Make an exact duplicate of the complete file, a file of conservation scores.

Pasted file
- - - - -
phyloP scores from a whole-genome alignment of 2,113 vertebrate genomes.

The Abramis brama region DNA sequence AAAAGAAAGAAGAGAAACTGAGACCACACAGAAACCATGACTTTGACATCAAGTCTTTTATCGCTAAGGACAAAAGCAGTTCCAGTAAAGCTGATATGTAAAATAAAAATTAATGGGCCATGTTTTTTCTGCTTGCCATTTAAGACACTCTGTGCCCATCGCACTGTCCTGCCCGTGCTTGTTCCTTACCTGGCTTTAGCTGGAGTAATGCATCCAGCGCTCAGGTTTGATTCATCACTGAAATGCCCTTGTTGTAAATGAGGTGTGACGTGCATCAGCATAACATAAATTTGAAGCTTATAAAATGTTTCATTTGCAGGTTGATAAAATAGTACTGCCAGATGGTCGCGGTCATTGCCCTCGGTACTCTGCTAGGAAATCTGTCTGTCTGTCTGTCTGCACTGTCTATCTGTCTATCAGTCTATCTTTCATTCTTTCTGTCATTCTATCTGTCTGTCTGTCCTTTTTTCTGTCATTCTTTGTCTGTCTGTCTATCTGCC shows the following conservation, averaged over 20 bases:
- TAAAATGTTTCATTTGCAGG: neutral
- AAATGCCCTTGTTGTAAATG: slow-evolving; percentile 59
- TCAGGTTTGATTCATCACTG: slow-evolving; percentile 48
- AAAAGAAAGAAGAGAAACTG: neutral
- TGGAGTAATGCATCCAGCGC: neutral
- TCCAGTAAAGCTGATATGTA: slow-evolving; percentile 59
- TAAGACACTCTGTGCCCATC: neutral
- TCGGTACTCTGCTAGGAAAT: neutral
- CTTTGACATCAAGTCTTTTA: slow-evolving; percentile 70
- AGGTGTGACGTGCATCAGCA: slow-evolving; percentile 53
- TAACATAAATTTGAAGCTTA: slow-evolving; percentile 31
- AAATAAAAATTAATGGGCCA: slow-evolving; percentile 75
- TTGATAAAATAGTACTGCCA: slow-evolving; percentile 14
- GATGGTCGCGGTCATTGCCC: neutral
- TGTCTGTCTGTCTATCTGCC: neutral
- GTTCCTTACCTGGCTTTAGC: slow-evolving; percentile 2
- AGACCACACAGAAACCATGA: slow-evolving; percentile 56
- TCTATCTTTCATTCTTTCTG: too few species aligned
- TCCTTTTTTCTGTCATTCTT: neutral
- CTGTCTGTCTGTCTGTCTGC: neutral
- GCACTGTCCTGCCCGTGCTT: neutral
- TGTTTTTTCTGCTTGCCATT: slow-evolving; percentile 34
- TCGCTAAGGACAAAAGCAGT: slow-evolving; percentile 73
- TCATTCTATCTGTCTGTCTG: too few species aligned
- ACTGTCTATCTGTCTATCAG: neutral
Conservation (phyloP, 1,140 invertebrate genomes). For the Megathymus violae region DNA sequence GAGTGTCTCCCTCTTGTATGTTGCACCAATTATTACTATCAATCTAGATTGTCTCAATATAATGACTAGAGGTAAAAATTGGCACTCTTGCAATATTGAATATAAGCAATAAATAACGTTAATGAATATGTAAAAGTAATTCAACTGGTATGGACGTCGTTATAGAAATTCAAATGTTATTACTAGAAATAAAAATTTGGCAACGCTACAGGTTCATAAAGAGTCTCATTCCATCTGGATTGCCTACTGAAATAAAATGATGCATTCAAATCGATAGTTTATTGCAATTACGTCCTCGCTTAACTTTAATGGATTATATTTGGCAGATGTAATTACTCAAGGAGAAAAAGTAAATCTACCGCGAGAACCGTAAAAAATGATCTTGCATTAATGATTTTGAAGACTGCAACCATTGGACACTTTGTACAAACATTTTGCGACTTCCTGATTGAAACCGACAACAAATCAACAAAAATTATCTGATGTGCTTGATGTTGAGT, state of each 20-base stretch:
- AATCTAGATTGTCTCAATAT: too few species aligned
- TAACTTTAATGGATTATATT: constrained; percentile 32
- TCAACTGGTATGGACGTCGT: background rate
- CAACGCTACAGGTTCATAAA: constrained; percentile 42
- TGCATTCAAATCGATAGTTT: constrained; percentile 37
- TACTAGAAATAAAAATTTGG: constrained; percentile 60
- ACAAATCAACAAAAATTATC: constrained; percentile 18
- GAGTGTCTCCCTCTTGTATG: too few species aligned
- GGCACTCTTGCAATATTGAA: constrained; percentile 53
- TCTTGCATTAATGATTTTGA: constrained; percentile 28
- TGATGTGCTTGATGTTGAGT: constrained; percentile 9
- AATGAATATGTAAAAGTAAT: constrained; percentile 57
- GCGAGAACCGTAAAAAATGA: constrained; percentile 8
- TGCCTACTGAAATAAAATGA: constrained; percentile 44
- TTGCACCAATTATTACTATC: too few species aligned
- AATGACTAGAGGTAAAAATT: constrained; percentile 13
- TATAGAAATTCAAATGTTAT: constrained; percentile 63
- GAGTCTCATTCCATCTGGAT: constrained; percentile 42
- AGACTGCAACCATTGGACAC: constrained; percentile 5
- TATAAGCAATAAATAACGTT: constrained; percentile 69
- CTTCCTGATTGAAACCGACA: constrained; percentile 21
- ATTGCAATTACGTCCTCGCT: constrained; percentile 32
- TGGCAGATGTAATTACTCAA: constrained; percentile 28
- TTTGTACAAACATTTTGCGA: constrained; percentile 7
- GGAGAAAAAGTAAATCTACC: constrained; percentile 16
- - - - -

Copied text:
phyloP scores from a whole-genome alignment of 2,113 vertebrate genomes.

The Abramis brama region DNA sequence AAAAGAAAGAAGAGAAACTGAGACCACACAGAAACCATGACTTTGACATCAAGTCTTTTATCGCTAAGGACAAAAGCAGTTCCAGTAAAGCTGATATGTAAAATAAAAATTAATGGGCCATGTTTTTTCTGCTTGCCATTTAAGACACTCTGTGCCCATCGCACTGTCCTGCCCGTGCTTGTTCCTTACCTGGCTTTAGCTGGAGTAATGCATCCAGCGCTCAGGTTTGATTCATCACTGAAATGCCCTTGTTGTAAATGAGGTGTGACGTGCATCAGCATAACATAAATTTGAAGCTTATAAAATGTTTCATTTGCAGGTTGATAAAATAGTACTGCCAGATGGTCGCGGTCATTGCCCTCGGTACTCTGCTAGGAAATCTGTCTGTCTGTCTGTCTGCACTGTCTATCTGTCTATCAGTCTATCTTTCATTCTTTCTGTCATTCTATCTGTCTGTCTGTCCTTTTTTCTGTCATTCTTTGTCTGTCTGTCTATCTGCC shows the following conservation, averaged over 20 bases:
- TAAAATGTTTCATTTGCAGG: neutral
- AAATGCCCTTGTTGTAAATG: slow-evolving; percentile 59
- TCAGGTTTGATTCATCACTG: slow-evolving; percentile 48
- AAAAGAAAGAAGAGAAACTG: neutral
- TGGAGTAATGCATCCAGCGC: neutral
- TCCAGTAAAGCTGATATGTA: slow-evolving; percentile 59
- TAAGACACTCTGTGCCCATC: neutral
- TCGGTACTCTGCTAGGAAAT: neutral
- CTTTGACATCAAGTCTTTTA: slow-evolving; percentile 70
- AGGTGTGACGTGCATCAGCA: slow-evolving; percentile 53
- TAACATAAATTTGAAGCTTA: slow-evolving; percentile 31
- AAATAAAAATTAATGGGCCA: slow-evolving; percentile 75
- TTGATAAAATAGTACTGCCA: slow-evolving; percentile 14
- GATGGTCGCGGTCATTGCCC: neutral
- TGTCTGTCTGTCTATCTGCC: neutral
- GTTCCTTACCTGGCTTTAGC: slow-evolving; percentile 2
- AGACCACACAGAAACCATGA: slow-evolving; percentile 56
- TCTATCTTTCATTCTTTCTG: too few species aligned
- TCCTTTTTTCTGTCATTCTT: neutral
- CTGTCTGTCTGTCTGTCTGC: neutral
- GCACTGTCCTGCCCGTGCTT: neutral
- TGTTTTTTCTGCTTGCCATT: slow-evolving; percentile 34
- TCGCTAAGGACAAAAGCAGT: slow-evolving; percentile 73
- TCATTCTATCTGTCTGTCTG: too few species aligned
- ACTGTCTATCTGTCTATCAG: neutral
Conservation (phyloP, 1,140 invertebrate genomes). For the Megathymus violae region DNA sequence GAGTGTCTCCCTCTTGTATGTTGCACCAATTATTACTATCAATCTAGATTGTCTCAATATAATGACTAGAGGTAAAAATTGGCACTCTTGCAATATTGAATATAAGCAATAAATAACGTTAATGAATATGTAAAAGTAATTCAACTGGTATGGACGTCGTTATAGAAATTCAAATGTTATTACTAGAAATAAAAATTTGGCAACGCTACAGGTTCATAAAGAGTCTCATTCCATCTGGATTGCCTACTGAAATAAAATGATGCATTCAAATCGATAGTTTATTGCAATTACGTCCTCGCTTAACTTTAATGGATTATATTTGGCAGATGTAATTACTCAAGGAGAAAAAGTAAATCTACCGCGAGAACCGTAAAAAATGATCTTGCATTAATGATTTTGAAGACTGCAACCATTGGACACTTTGTACAAACATTTTGCGACTTCCTGATTGAAACCGACAACAAATCAACAAAAATTATCTGATGTGCTTGATGTTGAGT, state of each 20-base stretch:
- AATCTAGATTGTCTCAATAT: too few species aligned
- TAACTTTAATGGATTATATT: constrained; percentile 32
- TCAACTGGTATGGACGTCGT: background rate
- CAACGCTACAGGTTCATAAA: constrained; percentile 42
- TGCATTCAAATCGATAGTTT: constrained; percentile 37
- TACTAGAAATAAAAATTTGG: constrained; percentile 60
- ACAAATCAACAAAAATTATC: constrained; percentile 18
- GAGTGTCTCCCTCTTGTATG: too few species aligned
- GGCACTCTTGCAATATTGAA: constrained; percentile 53
- TCTTGCATTAATGATTTTGA: constrained; percentile 28
- TGATGTGCTTGATGTTGAGT: constrained; percentile 9
- AATGAATATGTAAAAGTAAT: constrained; percentile 57
- GCGAGAACCGTAAAAAATGA: constrained; percentile 8
- TGCCTACTGAAATAAAATGA: constrained; percentile 44
- TTGCACCAATTATTACTATC: too few species aligned
- AATGACTAGAGGTAAAAATT: constrained; percentile 13
- TATAGAAATTCAAATGTTAT: constrained; percentile 63
- GAGTCTCATTCCATCTGGAT: constrained; percentile 42
- AGACTGCAACCATTGGACAC: constrained; percentile 5
- TATAAGCAATAAATAACGTT: constrained; percentile 69
- CTTCCTGATTGAAACCGACA: constrained; percentile 21
- ATTGCAATTACGTCCTCGCT: constrained; percentile 32
- TGGCAGATGTAATTACTCAA: constrained; percentile 28
- TTTGTACAAACATTTTGCGA: constrained; percentile 7
- GGAGAAAAAGTAAATCTACC: constrained; percentile 16